Trotz: Capitals are focused on comeback, not confronting ghosts of playoffs past

What will Capitals look like in Game 5? (3:32)

Pierre LeBrun and Scott Burnside explain how the Capitals can come back and win the series against the Penguins. (3:32)

WASHINGTON, D.C. -- Just how much do the so-called playoff demons dance in a player's head at this time of year when he's faced with adversity?

It's a question worth asking for the next couple of days, before the Washington Capitals, the NHL's top team by a mile during the regular season, face elimination Saturday night (7:15 ET) in Game 5 against the rival Pittsburgh Penguins.

The Capitals are a franchise with playoff baggage. This was supposed to be the season they finally jettisoned it. And it might still be.

Former Caps winger Mike Knuble, for one, doesn't put much stock in the notion that the past gets into the heads of current players.

"As a player I never believed that,'' Knuble said by phone Thursday. "Ghosts of the past don't play hockey. They're not out there making plays and scoring goals and making saves. As a player you [couldn't] care less about what happened before; that's out of your control now. The only thing you worry about is what's happening right now. You're living in the present.''

Maybe that was the case for Knuble, but is it for every current Washington player? The Caps have never gotten past the second round in the Alex Ovechkin era. How do they balance between living in the moment and trying to forget the past?

"I would say it's a combination," said former Capitals coach Adam Oates, who was behind the bench in 2012-13 and 2013-14 before being replaced by current coach Barry Trotz in May 2014.

"I think that's one of the reasons they made those moves. They brought Justin Williams in for that reason, to try and fight through hiccups. But I also think they're a way better hockey club than they were before. They're a way better hockey club than the lineup I had, I know that. They're more experienced. I would hope that when they play Saturday they can put it past them and win a game. Because if you win one game then you go into Pittsburgh, and that's the series. I'm sure that's what their coaches are saying. These are the tests that challenge guys their whole career.''

Oates knows a lot of players in that room. The last guy he's focused on when it comes to battling the ghosts of playoffs past is Ovechkin.

"He's not the guy you have to worry about," Oates said. "Most superstars you don't. He's more like Brett Hull -- he can forget yesterday. It's more of the conscientious guys that you have to worry about. Is it eating them up? Is it bugging [Nicklas] Backstrom he doesn't have many points?

"That's why I always believe the power play is a cure-all. Because right now Washington is down 3-1, but if Backstrom had two more points, he'd feel better about his game, [Evgeny] Kuznetsov would feel better about his game. They still might be down 3-1, but they're feeling OK.''

Knuble sees a Caps team that has very much been in this series despite the overall deficit.

"It's a hard-fought series right now and [they lost on] kind of a fluky play [Wednesday] night," said Knuble, who was with the Caps from 2009-12. "It's been a pretty even series. As a player, you've just got to believe that you can do it. Sometimes, you're down 3-1 and you still want to win the game, but you know you don't have the horses. But I think guys in that room right now think they do have the horses. It's a giant task. It sucks right now for those players, but at the end of the day you've got nothing else to do but pull up your boots and try to fight your way out of this.''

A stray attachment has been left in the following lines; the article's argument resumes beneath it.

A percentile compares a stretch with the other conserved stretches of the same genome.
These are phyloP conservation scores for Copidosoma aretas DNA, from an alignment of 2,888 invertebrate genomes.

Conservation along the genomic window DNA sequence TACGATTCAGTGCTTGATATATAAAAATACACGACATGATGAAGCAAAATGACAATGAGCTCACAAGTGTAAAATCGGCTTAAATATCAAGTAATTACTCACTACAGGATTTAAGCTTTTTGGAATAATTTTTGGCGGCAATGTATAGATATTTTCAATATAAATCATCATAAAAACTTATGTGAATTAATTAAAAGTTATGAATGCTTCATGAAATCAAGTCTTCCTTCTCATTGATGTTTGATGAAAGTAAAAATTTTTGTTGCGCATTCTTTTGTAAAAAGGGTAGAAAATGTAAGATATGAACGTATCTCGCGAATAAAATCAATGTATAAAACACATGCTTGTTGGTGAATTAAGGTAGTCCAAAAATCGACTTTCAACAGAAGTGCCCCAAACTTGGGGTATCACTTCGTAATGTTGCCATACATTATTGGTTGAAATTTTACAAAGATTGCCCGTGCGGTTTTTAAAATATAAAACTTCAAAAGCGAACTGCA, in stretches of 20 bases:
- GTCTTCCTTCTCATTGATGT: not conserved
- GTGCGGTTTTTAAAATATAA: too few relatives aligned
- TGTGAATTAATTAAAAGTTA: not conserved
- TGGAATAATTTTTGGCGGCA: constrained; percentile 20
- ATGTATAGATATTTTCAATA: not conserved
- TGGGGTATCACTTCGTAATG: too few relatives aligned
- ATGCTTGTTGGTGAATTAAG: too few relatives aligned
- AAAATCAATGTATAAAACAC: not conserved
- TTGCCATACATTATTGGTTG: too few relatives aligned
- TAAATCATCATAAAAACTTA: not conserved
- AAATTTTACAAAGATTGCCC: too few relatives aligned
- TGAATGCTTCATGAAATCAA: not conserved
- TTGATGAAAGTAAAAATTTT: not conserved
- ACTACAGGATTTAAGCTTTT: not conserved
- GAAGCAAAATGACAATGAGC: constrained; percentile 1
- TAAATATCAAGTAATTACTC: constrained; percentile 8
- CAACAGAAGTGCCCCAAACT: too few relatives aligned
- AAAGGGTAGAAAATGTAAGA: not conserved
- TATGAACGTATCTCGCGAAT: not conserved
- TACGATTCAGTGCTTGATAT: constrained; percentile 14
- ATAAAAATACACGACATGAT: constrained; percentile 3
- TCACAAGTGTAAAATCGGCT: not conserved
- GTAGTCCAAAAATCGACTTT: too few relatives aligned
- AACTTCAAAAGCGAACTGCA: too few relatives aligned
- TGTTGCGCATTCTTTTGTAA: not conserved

Enter Dr. Trotz. The Capitals coach has to use the next few days leading up to Game 5 to massage his players' psyche, and to remind them of how well they played in Games 3 and 4 in Pittsburgh despite not getting results. To point out how dominant they were all season. To encourage them come to the rink with swagger on Saturday.

"We're going to stress the positives in a couple ways,'' Trotz said Thursday. "You just have to worry about winning the next game. We were in a reverse situation last year where, you know, in Game 5 we had a team basically pretty well down and out, and they threw a puck to the net and it hits one of our defensemen, goes in and they end up winning in overtime and that sort of changed it. Right now, everything's come a little harder for us. Pitt's doing a really good job. I'm not going to take anything away from them. ...

"But we have to find another way to not really reinvent the game, but just execute better, be a little sharper. If we get a chance to score, we've got to bury our chances. Those are the things that are going to matter, and then we've got to stay with it. You've got to have the belief that if you win one -- win the first period, keep going. If you win one, then things can change. I mean, we were prime candidates to see it firsthand in the Rangers series last year. Hopefully, all we can do is just look at the game in front of us and just take it from there."

The Caps were up 3-1 on the Rangers last year but lost the series in seven games. Yes, it's a reminder that they can do the same to the Penguins, no doubt.

It's also a reminder of another playoff that ended in the second round.

Look at it this way: If the Caps pull off the series comeback against the Penguins, it will be the ultimate tonic for a decade of frustration